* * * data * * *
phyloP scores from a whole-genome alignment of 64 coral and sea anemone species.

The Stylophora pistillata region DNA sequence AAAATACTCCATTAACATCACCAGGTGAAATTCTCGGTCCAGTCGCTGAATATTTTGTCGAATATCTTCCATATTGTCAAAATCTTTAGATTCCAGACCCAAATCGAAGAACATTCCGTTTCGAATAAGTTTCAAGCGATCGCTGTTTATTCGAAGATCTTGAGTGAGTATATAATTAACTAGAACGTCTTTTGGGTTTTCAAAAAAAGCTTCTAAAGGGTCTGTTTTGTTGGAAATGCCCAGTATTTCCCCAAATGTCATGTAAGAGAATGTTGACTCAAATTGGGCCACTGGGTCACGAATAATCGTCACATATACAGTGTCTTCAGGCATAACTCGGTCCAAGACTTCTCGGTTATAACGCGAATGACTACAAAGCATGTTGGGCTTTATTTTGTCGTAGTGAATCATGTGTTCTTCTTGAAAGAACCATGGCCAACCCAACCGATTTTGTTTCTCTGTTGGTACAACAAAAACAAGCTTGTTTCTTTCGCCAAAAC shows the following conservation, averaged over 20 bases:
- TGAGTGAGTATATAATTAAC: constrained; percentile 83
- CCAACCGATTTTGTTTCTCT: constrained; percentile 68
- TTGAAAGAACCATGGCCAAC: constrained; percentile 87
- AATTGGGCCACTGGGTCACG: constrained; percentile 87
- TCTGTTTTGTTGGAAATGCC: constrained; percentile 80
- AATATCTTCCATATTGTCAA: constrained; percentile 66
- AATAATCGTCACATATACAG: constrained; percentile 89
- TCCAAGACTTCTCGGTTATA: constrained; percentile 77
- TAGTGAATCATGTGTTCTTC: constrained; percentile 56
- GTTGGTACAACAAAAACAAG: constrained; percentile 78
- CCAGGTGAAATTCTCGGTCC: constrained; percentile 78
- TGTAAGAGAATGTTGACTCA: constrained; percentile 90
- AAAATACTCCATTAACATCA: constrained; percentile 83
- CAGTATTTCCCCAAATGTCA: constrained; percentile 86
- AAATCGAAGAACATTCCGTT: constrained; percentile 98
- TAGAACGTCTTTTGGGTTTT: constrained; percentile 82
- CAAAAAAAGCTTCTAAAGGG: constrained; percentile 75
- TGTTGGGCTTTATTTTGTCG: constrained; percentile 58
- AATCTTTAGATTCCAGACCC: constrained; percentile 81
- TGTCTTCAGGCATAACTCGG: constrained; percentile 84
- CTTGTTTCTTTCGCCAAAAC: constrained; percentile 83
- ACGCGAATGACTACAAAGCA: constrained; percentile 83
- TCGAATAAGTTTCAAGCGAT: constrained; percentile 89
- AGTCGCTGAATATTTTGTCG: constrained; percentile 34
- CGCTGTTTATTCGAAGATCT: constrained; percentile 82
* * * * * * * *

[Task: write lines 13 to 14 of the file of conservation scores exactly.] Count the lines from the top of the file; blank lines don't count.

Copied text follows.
- CCAGGTGAAATTCTCGGTCC: constrained; percentile 78
- TGTAAGAGAATGTTGACTCA: constrained; percentile 90